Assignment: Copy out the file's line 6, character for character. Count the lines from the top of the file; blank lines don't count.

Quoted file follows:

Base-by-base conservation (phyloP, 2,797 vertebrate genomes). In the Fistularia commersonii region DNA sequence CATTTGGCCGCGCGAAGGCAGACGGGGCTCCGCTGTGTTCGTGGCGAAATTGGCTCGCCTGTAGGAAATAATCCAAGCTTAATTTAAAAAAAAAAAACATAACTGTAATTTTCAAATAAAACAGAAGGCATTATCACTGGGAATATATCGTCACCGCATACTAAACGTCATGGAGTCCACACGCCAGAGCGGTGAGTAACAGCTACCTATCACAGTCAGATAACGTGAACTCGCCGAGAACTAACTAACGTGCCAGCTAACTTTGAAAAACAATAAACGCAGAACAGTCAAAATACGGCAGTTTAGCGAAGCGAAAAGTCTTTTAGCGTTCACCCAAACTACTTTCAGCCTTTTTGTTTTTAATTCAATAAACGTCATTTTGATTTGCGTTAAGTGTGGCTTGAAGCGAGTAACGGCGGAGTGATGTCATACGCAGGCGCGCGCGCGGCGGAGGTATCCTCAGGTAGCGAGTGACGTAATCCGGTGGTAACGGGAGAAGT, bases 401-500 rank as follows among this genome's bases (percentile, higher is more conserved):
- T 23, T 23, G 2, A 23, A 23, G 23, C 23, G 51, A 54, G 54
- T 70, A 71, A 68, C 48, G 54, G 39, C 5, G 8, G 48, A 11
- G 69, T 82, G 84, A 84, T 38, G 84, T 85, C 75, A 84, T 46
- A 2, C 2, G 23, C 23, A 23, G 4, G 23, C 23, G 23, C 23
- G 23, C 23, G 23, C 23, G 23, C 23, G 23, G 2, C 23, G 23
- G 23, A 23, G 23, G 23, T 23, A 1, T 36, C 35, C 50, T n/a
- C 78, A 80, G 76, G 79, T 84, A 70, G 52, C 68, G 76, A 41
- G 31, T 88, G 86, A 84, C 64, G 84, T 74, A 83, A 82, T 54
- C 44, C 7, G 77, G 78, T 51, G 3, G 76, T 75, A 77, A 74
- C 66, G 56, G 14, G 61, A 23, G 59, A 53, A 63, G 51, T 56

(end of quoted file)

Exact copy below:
- G 23, C 23, G 23, C 23, G 23, C 23, G 23, G 2, C 23, G 23